Your supplemental activities can be the same as the ones provided in the first option of mystery unit study.
Both options are very similar; the only difference is that one requires you have to a class set of one novel that all students read, while the other requires you to have anywhere from four to seven different mystery novels of varying grade levels. You would need about five of each. I was able to ask my librarian to use the library funds to order books.
I searched several sites online to get the resources I need to the mystery novel unit. This included sites that had copies of the literature circle roles, sites that had teaching guides for the novels, and sites that included other teachers’ mystery units. I encourage you to do the same.
The books I have chosen (or want to choose) for my classes, whether it be for a whole unit study or a literature circle, include the following:
- Agatha Christie novels, especially And Then There Were None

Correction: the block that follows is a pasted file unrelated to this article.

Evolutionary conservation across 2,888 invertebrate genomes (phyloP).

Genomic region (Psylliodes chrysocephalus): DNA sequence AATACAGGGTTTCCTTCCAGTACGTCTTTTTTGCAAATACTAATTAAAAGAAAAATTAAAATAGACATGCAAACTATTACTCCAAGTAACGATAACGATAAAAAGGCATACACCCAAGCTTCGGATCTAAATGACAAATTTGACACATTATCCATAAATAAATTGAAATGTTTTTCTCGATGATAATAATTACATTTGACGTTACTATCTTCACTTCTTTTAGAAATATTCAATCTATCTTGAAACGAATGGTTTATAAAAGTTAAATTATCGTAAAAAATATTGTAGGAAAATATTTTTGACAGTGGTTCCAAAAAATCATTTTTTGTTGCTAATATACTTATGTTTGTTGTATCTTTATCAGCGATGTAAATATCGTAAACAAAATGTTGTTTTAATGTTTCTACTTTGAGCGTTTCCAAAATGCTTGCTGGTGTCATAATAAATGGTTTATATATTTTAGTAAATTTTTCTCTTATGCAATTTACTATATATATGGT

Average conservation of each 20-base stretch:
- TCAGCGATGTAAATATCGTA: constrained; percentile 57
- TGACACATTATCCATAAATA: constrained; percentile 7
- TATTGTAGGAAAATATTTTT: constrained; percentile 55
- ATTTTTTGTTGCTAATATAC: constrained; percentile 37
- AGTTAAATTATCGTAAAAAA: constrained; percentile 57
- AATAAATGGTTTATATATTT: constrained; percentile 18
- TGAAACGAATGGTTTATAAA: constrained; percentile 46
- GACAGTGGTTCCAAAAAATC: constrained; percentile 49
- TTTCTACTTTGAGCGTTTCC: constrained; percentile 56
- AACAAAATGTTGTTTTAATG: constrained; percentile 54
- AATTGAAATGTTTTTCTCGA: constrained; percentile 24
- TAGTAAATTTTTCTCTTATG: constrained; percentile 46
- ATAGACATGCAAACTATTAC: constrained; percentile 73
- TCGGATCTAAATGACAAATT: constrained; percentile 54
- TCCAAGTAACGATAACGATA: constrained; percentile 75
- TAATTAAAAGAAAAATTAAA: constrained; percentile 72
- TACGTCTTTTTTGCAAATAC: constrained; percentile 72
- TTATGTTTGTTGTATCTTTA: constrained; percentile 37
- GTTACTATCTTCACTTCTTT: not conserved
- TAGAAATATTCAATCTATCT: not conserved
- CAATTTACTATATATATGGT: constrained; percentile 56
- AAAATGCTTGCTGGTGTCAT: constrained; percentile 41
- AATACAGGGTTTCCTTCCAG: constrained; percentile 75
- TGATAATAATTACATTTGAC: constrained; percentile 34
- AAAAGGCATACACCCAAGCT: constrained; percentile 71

- Lord Conan Doyle’s Sherlock Holmes’s novels, especially The Hound of the Baskervilles
- Carol Plum-Ucci books, including The Night My Sister Went Missing and The Body of Christopher Reed (There is a sequel to this, Following Christopher Reed, that I haven’t had a chance to read but would like to.)
- Mel Glenn’s Who Killed Mr. Chippendale: A Mystery in Poems
Please note that this list is not exhaustive. As with teaching any novel, you should also read these novels or look up their summaries online so you know for sure whether or not they are appropriate for your classroom. Some of the books, especially Plum-Ucci’s and Glenn’s, contain adult material that would require you to send a parent letter home prior to reading them.
Finally, keep in mind that with any unit planning, you can adapt and modify until you create something that works better for you. I look forward to reading your ideas in the comments below.